"There were about 4 or 5 $cientologists milling about at any given time. One of them was obviously designated as the handler for the day. He seemed to be discussing the moral and philosophical implications of $cientology, while criticizing us for not giving out our names. The rest of the $cientologists were of retirement age, with the exception of the $cientologist's videographer."
"It was difficult to tell the critics from the scientologists (except for the two with the picket signs) and people were understandably leary about me when I showed up. I was 'engaged' by one of the scientology handlers. He walked up to me and demanded to know who I was. I demanded right back and we exchanged first names. He turned out to be a 25 year public scientologist named Andre and we proceeded to have a fairly lengthy conversation.
"There was an idle picket sign on the ground so I grabbed it and started walking up and down the sidewalk in front of the scientology building. I made sure the side that read 'No OT's here' was visible to the scientologists in the building. The other side of the sign read 'Why won't Mick Mcoy call his mom?'. Another scientologist came up to ask if I know Mr. Mcoy. I asked the scientologist why Mr. Mcoy won't call his mother. He responded that if I knew Mr. Mcoy's mother, I wouldn't want to talk to her either and said something along the lines of 'She's a bitch'. I put the sign on the sidewalk, leaning against the scientology building with the 'No OT's here' side showing. It stayed there for about half an hour until the scientology ED grabbed it and took it inside."
"Our picket signs included 'The Truth is out there - www.xenu.net', 'Remember Lisa', 'No Ot's Here', and 'Why won't Mick Mcoy call his mother?'. Mick Mcoy, a 20+ year Scientologist is the son of Betty Mcoy of the Edmonton Society Against Mind Abuse, a long time critic of the cult. One of the Scientologists said that Mick won't call his mom because she's a bitch. One of the Protesters, Reg, was a Scientologist in Edmonton for 20 years. The Scientologists were speaking freely about things that were in his PC folder, but Reg was not intimidated.
"The Executive Director of the Edmonton Org, Carol-anne, came out briefly a couple of times, but mostly stayed inside. Debora Jurt, the Director of Special Affairs came out for a bit to talk to the media, but she too mostly stayed inside."
>From The Edmonton Sun on March 13:
"Four protesters failed to win any converts yesterday when they staged a picket outside the Church of Scientology. The four engaged members of the church in heated debate on the sidewalk outside the church at 10206 106 St. where an open house was being held to mark the 89th anniversary of founder L. Ron Hubbard's birth. 'I'm not protesting the religion, I'm protesting the church organization,' declared one of the pickets who'd only identify himself as Cameron because he said he feared he would be harassed by church members.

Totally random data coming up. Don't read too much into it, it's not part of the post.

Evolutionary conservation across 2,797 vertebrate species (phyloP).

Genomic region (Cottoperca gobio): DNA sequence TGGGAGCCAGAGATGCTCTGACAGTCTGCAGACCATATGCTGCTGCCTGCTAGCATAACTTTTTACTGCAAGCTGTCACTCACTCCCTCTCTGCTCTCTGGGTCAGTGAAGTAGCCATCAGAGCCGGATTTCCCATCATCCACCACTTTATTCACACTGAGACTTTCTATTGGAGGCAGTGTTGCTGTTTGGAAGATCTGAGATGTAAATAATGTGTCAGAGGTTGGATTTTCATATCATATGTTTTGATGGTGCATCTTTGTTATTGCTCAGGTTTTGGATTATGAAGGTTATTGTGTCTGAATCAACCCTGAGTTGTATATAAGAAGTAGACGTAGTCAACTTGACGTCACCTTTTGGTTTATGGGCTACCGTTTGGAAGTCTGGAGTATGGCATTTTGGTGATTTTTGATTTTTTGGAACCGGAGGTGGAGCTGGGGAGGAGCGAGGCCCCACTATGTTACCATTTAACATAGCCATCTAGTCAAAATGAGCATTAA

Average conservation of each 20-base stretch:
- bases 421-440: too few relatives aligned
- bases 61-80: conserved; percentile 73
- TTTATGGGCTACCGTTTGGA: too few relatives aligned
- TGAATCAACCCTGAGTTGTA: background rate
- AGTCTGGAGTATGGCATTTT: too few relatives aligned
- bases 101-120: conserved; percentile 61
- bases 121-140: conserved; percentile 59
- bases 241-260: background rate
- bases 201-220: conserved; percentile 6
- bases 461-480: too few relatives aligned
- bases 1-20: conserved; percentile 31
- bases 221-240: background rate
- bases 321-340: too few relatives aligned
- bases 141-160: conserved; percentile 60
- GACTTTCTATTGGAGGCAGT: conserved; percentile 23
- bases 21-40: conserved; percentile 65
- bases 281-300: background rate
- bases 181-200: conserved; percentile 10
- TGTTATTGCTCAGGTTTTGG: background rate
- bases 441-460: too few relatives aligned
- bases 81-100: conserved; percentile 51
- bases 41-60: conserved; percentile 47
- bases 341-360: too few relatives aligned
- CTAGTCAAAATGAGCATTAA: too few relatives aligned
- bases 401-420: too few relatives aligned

"Rebecca Brownlee, a 27-year member of the church, was also unconvinced. ' It's a joke,' she said. 'This is against religious freedom.' The protesters handed out flyers accusing the church of behaving more like a mind-control cult than a reputable religion and scamming its followers for money."
>From the University of Alberta Gateway newspaper:
"Protesters opposed to the Church of Scientology gathered on Sunday to commemorate a different kind of birthday party. Cameron, who refused to give his last name, accused the Church of 'practicing medicine without a license.' Cameron, a U of A graduate of Political Science, carried a sign displaying the Internet address of Operation Clambake, an anti-Scientology website.
"The Church's director of public affairs, Deborah Jurt, called the protesters anti-religionist. She questioned the legitimacy of the data the protesters used and cited her right to freedom of religion. According to Cameron, 'the religion is not the subject of the demonstration, the [Scientology] management is.'"
Louise Cook protested in Canberra, Australia.
"Two of us celebrated LRH's birthday by picketing the Canberra org. We had two signs and four different kinds of flyers. I was handing out $cientology - Insane Cult, and $cientology's founder: Con Man. Many people requested all information available and we pointed many to the web. We had the usual community support, some asking us why we were there and stopping to talk and others congratulating and encouraging us.
"I stood on the corner for a while shouting 'L. Ron Hubbard went to Venus and almost got run over by a steam train, read about it here' and 'Find out about Xenu, Scientology's evil galactic warlord here'. I sounded like a paper crier, and am very loud so we got a lot of attention. I met a long lost friend outside the org, and he joined in, telling Lara and Jeanette Lang what a bunch of ugly losers they were, that they were uneducated stupid people and the like. We ended our picket with a promenade around town with the signs. A lot of people approached and asked for more info, and when we were crossing the road, someone yelled at us from a car for some flyers, and told me they were a bunch of crooks, and 'Good on you for doing something about it', which summed up the general response to the recent pickets.'